The goal: Ensure that employees working from home feel that they are being heard and taken seriously by their in-office counterparts.

The tip: Employees working from home tend to return emails faster than employees working in the office because they have the ability to multi-task during virtual meetings. Establish a policy of no "meeting multitasking" regardless of physical location, thus placing at-home and in-office workers on a more even playing field regarding returning email correspondence.

5. Use hybrid meeting best practices

The goal: Provide at-home meeting participants with an equal footing during meetings containing both in-office and at-home employees.

The tip: Install webcams and TV-size screens in all conference rooms, allowing virtual employees to both see and be seen during the meeting rather than just being heard on a speakerphone.

6. Implement "hoteling" and/or "hot-desking" processes

The goal: Have a cost-effective place for virtual employees to work on days when they physically go to the office.

The tip: Create hoteling and/or hot-desking processes. Hoteling is when a specific set of offices, cubes, and/or conference rooms are set aside for use by virtual employees and must be required to reserve prior to coming to the office. This is like how you would reserve a conference room in advance for a meeting.

Hot-desking is similar to hoteling, except reservations are not required, they are given out on a first-come, first-served basis. Also, the available office space includes all empty cubes, offices, conference rooms, and other workspaces within the office.

7. Establish home-office physical and technical requirements

The goal: Maximize employee health and at-home productivity by requiring an ergonomic and productive at-home work environment.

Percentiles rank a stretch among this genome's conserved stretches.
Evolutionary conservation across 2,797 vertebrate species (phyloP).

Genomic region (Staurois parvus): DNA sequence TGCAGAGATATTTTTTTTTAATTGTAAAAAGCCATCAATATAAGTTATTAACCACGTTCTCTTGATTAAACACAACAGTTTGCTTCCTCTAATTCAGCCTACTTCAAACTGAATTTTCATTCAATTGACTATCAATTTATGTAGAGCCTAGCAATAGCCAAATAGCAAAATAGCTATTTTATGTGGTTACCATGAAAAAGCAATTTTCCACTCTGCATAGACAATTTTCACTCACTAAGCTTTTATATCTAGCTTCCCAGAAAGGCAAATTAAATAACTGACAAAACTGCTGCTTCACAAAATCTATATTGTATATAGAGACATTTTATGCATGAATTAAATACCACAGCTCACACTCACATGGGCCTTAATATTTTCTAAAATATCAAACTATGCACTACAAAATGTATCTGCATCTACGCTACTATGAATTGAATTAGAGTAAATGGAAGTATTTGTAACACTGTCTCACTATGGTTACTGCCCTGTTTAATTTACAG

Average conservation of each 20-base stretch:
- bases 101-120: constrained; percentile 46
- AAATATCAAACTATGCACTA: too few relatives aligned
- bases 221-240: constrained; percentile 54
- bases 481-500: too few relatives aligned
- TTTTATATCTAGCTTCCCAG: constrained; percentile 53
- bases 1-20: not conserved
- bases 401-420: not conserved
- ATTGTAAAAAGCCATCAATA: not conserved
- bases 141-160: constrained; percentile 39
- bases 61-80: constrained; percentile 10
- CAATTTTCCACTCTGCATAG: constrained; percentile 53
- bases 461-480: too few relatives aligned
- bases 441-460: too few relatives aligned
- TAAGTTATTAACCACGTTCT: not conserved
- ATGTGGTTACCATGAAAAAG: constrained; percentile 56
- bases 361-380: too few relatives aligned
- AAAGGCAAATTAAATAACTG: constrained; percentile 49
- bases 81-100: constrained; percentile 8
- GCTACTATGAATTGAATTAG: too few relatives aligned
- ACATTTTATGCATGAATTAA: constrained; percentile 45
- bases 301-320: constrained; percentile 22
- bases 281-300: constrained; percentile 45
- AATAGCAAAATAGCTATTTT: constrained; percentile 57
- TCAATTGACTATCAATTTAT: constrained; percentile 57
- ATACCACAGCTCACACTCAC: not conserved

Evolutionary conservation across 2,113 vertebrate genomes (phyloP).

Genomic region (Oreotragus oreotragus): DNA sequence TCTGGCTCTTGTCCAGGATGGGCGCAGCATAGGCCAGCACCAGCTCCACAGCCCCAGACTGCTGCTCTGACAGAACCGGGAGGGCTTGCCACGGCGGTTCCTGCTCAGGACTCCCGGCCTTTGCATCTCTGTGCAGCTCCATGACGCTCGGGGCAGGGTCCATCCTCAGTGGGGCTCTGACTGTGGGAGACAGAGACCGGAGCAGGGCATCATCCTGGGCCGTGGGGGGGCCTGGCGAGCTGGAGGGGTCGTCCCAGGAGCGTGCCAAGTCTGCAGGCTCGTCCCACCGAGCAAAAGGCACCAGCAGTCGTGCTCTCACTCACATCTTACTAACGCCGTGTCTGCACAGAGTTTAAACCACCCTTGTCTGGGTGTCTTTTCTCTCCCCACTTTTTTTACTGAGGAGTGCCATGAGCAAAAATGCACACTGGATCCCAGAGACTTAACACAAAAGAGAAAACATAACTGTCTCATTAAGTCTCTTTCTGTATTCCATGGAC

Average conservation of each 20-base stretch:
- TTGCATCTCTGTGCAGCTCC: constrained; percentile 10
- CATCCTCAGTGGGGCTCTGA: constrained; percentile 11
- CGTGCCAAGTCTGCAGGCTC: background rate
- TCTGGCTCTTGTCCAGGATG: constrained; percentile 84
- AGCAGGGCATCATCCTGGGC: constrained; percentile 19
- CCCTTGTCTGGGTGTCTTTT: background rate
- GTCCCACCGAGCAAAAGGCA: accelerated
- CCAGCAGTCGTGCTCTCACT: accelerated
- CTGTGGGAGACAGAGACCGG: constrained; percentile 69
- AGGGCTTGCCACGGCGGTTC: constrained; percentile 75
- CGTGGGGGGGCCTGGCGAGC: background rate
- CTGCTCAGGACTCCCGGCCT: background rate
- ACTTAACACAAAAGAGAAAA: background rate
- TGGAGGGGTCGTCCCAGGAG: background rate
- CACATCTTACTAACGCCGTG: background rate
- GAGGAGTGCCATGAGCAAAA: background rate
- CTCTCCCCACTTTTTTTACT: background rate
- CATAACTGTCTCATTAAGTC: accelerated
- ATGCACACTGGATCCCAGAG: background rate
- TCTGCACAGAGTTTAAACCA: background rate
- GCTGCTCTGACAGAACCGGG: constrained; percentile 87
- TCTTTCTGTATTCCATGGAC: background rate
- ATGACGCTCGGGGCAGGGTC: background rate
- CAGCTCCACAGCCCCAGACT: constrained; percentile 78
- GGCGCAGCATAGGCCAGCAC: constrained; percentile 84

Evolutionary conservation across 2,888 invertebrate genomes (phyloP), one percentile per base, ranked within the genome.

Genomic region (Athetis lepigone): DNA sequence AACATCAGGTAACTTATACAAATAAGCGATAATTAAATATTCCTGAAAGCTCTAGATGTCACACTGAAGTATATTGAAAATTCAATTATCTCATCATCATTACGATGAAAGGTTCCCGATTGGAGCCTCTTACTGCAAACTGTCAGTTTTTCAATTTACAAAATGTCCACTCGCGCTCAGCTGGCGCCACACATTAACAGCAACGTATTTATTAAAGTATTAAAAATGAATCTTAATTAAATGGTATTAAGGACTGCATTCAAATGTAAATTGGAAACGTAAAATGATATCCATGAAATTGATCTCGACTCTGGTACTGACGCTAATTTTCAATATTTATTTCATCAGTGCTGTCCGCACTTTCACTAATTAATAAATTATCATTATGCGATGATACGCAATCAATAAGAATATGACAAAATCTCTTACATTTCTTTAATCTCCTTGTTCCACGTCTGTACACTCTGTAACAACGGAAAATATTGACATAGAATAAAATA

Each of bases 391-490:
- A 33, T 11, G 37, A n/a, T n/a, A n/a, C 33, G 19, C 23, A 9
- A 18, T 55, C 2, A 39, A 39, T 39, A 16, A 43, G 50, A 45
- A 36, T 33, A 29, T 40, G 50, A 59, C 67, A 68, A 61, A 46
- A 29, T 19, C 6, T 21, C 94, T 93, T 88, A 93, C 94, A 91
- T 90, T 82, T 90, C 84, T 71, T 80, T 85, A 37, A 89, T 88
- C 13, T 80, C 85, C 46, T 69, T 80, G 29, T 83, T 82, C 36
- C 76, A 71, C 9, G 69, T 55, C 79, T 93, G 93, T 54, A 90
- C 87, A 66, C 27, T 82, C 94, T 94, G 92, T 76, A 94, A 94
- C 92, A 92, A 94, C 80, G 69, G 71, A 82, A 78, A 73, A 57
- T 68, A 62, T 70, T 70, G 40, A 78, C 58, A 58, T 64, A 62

The tip: Now that IT employees have the ability to return to the office, IT leadership should include at-home physical and technical requirements as part of their overall at-home policy. Having high-speed internet and an ergonomic chair and desk is one example.

Moving employees back to the office is proving to be much more complex and problematic than it was to initially have your IT staff work from home. A primary reason: While the move home was required by law and necessity, the move back to the office is strictly a management decision.

As a result, whatever choices you make will be scrutinized by your staff – and all others affected by your decisions. I hope these seven best practices will help you navigate the journey to a successful hybrid workplace environment.

[ Culture change is the hardest part of digital transformation. Get the digital transformation eBook: Teaching an elephant to dance. ]

Eric Bloom
Eric Bloom is the Executive Director of the IT Management and Leadership Institute, the governing body of the ITMLP and ITMLE leadership certifications, and a leading provider of IT leadership, interpersonal communication and business skills training.

Social Media Share Icons